THE WITCH Review
Director: Robert Eggers
Last time Stephen King pronounced that he was terrified while watching something, it was in response to Del Toro’s CRIMSON PEAK. That also happens to be where the similarities between that film and THE WITCH end, because unlike Del Toro’s ambitious but flawed foray into period horror, THE WITCH is a modern masterpiece. Not only the most daring challenge of horror form since Friedkin’s THE EXORCIST, but an unfiltered directorial vision of epic yet carefully restrained magnitude, resulting in what is without a shadow of a doubt one of the few true debuts that can accurately be labelled as a contemporary American classic.
Now saying all that is sure to get readers all giddy about the new “scariest film on the block,” but stop right there. This is exactly what is wrong with modern horror audiences, especially outside of the niche cinephile circles that allow for these films to even make it to a wide release. This became abundantly clear when the credits rolled and a woman in the theatre exclaimed “that was a snore-fest, wasn’t even scary” as loud as she could. THE WITCH doesn’t want to scare its viewer with cheap tricks, fake outs, and jump scares; it wants to capture the nightmares of people that no longer exist, and thus is not concerned with the trappings that currently scare contemporary audiences. Instead, it seeks to reinvent itself, delving into theme over plot or spectacle.
Meanwhile, just outside of Park City…
If the title is anything to go by, THE WITCH isn’t even really a film about a witch, but rather it’s aptly misspelled THE VVITCH. One is quick to write off this title as a purely stylistic decision, but once exiting the theatre, one would be remiss to ignore the fact that the title is a very clear indicator of director Robert Eggers intent as storyteller. Is THE WITCH a horror film? Sure, but only inasmuch that it is a portrait of unease. It’s a film about accusations, hypocrisy, and self destruction in a community that’s in such a symbiotic relationship with Christianity that it wears horse blinders, keeping everyone just shy of the truth.
The most telling signal of this fact is that THE WITCH is best compared to Haneke’s THE WHITE RIBBON, a grim morality tale that thrives off of its dramatic irony. In the same vein as Haneke’s film, THE WITCH capitalizes on its period setting, goes straight for the jugular in its inciting incident, and spends the vast amount of its first, second, and third acts illustrating the monotony of imminence. By the end of the first act, viewers are heavily tuned into where Eggers is taking his story, and in a brave subversion of horror technicality his film doesn’t succeed on any element of surprise, but a growing hopelessness that leaves the viewer brutally detached from the action.
Givin’ Danaerys a run for her money
The use of Anya-Taylor Joy as a protagonist is to seamlessly telegraph the film’s intent. Misunderstandings and crying wolf allow for the film to tap into the believable reconstruction of how New England folk tales about witchcraft may have even come to be in the first place, as well as commenting on the responsibilities of parenting, all whilst never losing sight of its horror film foundation. The brilliance of Egger’s work is never in how he tries to scare his viewer, but rather in how effectively he communicates the brooding sense of religious fanaticism that consumes the lives of his protagonists.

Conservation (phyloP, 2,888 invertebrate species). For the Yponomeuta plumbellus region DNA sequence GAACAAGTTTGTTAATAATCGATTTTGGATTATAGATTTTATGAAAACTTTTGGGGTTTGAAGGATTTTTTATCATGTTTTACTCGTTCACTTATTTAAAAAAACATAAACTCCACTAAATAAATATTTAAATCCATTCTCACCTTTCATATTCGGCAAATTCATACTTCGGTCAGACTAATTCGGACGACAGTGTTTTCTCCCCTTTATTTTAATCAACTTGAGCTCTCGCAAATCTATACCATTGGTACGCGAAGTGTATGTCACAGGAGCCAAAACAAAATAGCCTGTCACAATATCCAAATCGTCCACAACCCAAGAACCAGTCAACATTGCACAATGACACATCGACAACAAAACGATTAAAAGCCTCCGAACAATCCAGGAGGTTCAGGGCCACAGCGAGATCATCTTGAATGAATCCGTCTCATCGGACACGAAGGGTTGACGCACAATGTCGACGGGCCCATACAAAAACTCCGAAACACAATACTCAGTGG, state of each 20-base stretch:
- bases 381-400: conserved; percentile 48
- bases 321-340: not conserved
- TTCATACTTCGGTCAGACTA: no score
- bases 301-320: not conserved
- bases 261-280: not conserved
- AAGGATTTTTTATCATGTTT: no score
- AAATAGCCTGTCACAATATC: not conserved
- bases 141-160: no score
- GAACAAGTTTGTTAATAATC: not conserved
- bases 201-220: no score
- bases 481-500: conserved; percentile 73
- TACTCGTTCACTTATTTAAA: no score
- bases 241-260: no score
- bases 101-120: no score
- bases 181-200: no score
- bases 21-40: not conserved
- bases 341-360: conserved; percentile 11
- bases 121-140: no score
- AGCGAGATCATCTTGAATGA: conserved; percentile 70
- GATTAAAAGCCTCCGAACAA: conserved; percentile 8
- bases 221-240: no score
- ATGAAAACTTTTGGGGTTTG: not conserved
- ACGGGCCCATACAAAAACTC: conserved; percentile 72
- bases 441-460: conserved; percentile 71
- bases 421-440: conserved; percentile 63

In an all-star performance as a father who has failed to provide for his family in the harsh wilderness, Ralph Ineson is not only emasculated through his inability to function as patriarch, but his voice consistently keeps him just shy of being the dominant figure in a scene. Never before has the timbre of a man’s vocal chords so effortlessly communicated stern love, both raw enough to appear daunting to a child but never loud enough to truly terrify the audience. Consequently, the entire experience is like being told a campfire tale; part folklore, part Brothers Grimm morality play. Death emanates through the celluloid, but not in a loud, drive-in movie type of way, but rather in a slow-burning exploration of land and soundscapes, all perfectly tuned through the individual performances of its fantastic stars.
“Well, honey, at least we got a room with a view”
Perhaps what drives home THE WITCH’s success is the context of modern horror that it has been released in. It isn’t a film that should be compared to peers in its genre, but other heavy domestic tragedies that serve to play as commentaries on religion and childrearing. The fact that the film shouldn’t be viewed through the traditional lens of horror filmmaking is consequently a testament to its overall quality. In an era where indie horror and low budget Blumhouse releases litter much of the marketplace, THE WITCH is a daring return to form for a genre that has become progressively more lo-fi. And yet, what’s brilliant is that despite its precise camerawork, eerie soundtrack, and all-around gorgeous aesthetic, THE WITCH is still just a one million dollar production, intelligently limiting itself to a single farm and a daunting forest that swallows its characters whole. Where most horror successes tend to not live completely up to their hype, (most notably IT FOLLOWS and THE BABADOOK) THE WITCH understands the virtues of mounting terror and leaving the plot simple in order to focus on theme.